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Monday, February 22, 2021

Truly Scrumptious (“as a Cherry Peach Parfait") Fruity Granola

Hello, friends!

After a week of switching direction, I'm back to the blog. I spent a lot of time working in the kitchen. We're at the end of a 3-week grocery shopping cycle, so I had a lot of near overripe produce to deal with. I also just needed to give the fridge a good clean out.

In looking through my home-canned goods, I discovered that we have a lot of jam and jelly from last summer. While our garden-grown, fresh fruit is yet months away, I thought now would be a good time to begin using some of these fruity preserves.

I thought I'd share one item I made and has been particularly appreciated -- fruity granola. I use either jam or jelly plus some dried fruit to add sweetness and fruit flavor. In addition, I added nuts and seeds to this batch (read below to see what I was trying to duplicate). This granola is also tasty as a fruity-only cereal. With the nuts, it makes a great out-of-hand snack as well as a dry cereal. 


Fruity Granola

3/4 cup of jam or jelly
2 tablespoons honey
2 tablespoons vegetable oil or melted butter
1/4 teaspoon almond extract
1/8 teaspoon salt
1 tablespoon orange zest
3 cups oats
1 cup of dried fruit -- any combination of cranberries, apricots diced, cherries, golden raisins, or sweetened dried rhubarb dices

optional -- 3/4 cup of chopped almonds/hazelnuts (one or mixture of both), toasted
optional -- 2 to 3 tablespoons, total, sesame seeds, flax seeds, sunflower seeds, and/or pumpkin seeds

Butter a large jelly roll pan or baking sheet with raised edges. Preheat oven to 325 degrees F.

In a large microwavable bowl or casserole, microwave the the jelly or jam for about 30 to 45 seconds, until melted. Stir in the honey, oil or melted butter, almond extract, salt and orange zest. Toss with the oats and spread the mixture in the buttered jelly roll pan, pushing more of the coated oats to the edges of the pan and less in the center (for even baking).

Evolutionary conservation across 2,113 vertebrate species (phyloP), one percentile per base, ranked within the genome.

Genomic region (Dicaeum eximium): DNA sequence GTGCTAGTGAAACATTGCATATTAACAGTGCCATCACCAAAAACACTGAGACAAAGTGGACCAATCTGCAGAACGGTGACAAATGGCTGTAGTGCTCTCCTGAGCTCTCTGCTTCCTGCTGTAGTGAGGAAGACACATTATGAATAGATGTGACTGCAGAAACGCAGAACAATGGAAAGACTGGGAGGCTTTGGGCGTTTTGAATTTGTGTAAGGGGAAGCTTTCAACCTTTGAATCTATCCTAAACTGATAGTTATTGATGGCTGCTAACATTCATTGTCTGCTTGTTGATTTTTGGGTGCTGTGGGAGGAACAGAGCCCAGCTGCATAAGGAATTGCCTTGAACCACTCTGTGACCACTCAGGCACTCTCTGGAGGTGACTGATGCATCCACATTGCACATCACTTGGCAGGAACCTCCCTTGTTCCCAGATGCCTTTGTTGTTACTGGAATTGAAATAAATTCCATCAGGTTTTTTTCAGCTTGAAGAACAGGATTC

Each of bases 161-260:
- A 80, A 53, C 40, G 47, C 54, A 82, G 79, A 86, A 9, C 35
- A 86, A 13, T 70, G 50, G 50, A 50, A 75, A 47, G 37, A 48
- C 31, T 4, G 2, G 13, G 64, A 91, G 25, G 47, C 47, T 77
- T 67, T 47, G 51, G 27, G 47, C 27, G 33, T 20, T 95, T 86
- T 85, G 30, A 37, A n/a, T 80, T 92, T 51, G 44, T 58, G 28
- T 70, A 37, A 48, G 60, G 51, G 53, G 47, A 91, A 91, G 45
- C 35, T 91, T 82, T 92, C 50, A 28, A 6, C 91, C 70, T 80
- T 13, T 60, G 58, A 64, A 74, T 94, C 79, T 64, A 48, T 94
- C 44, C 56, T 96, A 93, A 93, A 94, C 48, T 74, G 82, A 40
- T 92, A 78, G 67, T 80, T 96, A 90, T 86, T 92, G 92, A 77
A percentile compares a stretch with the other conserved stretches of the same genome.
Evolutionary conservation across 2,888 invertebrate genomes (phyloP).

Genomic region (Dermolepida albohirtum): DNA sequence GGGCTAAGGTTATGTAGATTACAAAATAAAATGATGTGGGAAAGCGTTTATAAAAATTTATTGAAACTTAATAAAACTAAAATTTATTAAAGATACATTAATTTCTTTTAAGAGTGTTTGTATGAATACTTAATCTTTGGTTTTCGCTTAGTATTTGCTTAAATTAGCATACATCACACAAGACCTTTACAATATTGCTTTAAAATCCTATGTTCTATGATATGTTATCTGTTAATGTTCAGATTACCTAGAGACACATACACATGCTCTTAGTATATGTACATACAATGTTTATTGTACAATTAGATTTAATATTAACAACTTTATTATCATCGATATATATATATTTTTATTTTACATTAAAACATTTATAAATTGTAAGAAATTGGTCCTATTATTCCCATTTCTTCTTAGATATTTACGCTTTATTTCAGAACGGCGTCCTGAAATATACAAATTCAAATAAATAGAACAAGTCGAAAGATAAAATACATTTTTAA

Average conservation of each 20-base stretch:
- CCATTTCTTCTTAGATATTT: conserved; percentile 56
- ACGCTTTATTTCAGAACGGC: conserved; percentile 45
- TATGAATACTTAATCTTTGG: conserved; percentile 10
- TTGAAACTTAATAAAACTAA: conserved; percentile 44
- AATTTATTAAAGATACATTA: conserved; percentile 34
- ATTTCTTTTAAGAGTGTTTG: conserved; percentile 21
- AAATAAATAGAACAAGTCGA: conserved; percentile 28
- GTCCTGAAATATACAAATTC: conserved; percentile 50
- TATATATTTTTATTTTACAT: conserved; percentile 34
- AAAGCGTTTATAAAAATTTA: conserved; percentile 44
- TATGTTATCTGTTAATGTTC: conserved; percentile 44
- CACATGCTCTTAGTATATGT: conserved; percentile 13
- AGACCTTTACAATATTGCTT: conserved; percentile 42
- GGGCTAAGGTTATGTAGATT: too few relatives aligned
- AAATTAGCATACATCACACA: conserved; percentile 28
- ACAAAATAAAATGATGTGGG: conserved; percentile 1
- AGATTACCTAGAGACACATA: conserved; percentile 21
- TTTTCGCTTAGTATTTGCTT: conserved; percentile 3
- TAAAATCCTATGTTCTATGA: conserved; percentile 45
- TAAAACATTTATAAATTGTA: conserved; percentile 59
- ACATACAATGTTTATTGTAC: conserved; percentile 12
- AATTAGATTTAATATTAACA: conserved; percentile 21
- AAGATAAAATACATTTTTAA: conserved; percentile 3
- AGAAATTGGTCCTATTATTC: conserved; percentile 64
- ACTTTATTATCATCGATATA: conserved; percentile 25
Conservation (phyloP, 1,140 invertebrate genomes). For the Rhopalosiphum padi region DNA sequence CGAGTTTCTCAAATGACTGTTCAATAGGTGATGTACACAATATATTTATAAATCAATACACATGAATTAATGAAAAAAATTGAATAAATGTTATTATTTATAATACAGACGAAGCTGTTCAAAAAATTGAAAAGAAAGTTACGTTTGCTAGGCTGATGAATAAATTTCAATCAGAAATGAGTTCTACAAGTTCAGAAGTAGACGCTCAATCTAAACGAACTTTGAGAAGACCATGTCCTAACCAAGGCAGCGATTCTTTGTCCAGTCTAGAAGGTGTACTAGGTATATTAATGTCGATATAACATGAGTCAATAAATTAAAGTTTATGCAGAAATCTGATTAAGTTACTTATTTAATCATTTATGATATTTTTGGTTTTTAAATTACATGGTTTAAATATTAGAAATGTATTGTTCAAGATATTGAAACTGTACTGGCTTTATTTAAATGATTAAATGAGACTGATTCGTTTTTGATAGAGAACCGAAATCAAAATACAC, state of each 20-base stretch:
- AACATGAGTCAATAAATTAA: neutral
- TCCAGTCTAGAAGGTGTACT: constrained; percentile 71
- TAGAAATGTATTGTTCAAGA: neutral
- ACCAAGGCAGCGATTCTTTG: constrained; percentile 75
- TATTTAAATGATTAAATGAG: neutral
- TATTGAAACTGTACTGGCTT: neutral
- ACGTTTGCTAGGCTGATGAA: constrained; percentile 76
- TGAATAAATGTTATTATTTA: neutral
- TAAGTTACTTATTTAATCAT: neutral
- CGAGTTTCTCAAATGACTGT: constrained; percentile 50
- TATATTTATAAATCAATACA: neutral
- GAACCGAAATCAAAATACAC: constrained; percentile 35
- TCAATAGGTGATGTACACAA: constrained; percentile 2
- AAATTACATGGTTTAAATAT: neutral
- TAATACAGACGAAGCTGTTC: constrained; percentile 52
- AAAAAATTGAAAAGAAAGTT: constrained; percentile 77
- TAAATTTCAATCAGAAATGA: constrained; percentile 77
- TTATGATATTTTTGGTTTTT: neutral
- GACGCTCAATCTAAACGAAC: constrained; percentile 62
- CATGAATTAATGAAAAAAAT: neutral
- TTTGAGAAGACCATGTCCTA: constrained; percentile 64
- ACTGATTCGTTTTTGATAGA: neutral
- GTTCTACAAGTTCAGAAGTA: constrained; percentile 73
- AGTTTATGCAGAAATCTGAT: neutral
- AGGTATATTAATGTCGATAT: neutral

Bake for 15-18 minutes. Turn off the oven. Stir the granola then leave in the cooling oven for 1  1/2 hour. After 1 1/2 hours, stir in dried fruit, nuts and seeds. Put back into the cooling oven for another 30 minutes to thoroughly dry.

If the granola does not have a crunchy texture, remove from the oven, preheat oven to 200 degrees F, turn the oven off, and place the tray back into the again cooling oven for 30 additional minutes. You don't want to bake the granola again, as the fruit will scorch. But it does work to put the granola into a cooling oven.

Once fully cooled, store in an airtight container.

There's a bakery on a nearby island in the Puget Sound, Blackbird Bakery. They're well-known in my area, especially for their pies, whole grain breads, and granola. The granola is loaded with nuts, seeds, dried fruit, and is lighter on the oats than most granolas. I first heard of Blackbird Bakery on the blog One Hundred Dollars a Month. The blog's author, Mavis Butterfield, posted about her experience there. Mavis used to live in the Puget Sound area but has since moved away. 

This Christmas, my brother and his wife sent us a large bag of Blackbird Bakery's granola. I recognized at once the bakery's name and unique raven logo on the packaging. This granola received a huge thumbs up from all of us. I'm usually only a so-so granola fan. But this stuff was very good. 

Fast-forward to this last week when I made a batch of my fruity granola enhanced with a bunch of nuts and seeds. My family thought this homemade granola was a close comparison to Blackbird's. 

What I used (listed as greatest to least): oats, toasted chopped almonds, crabapple jelly, dried sweetened cranberries, sliced dried apricots, honey, sesame seeds, flax seeds, vegetable oil, orange zest, almond extract, and salt.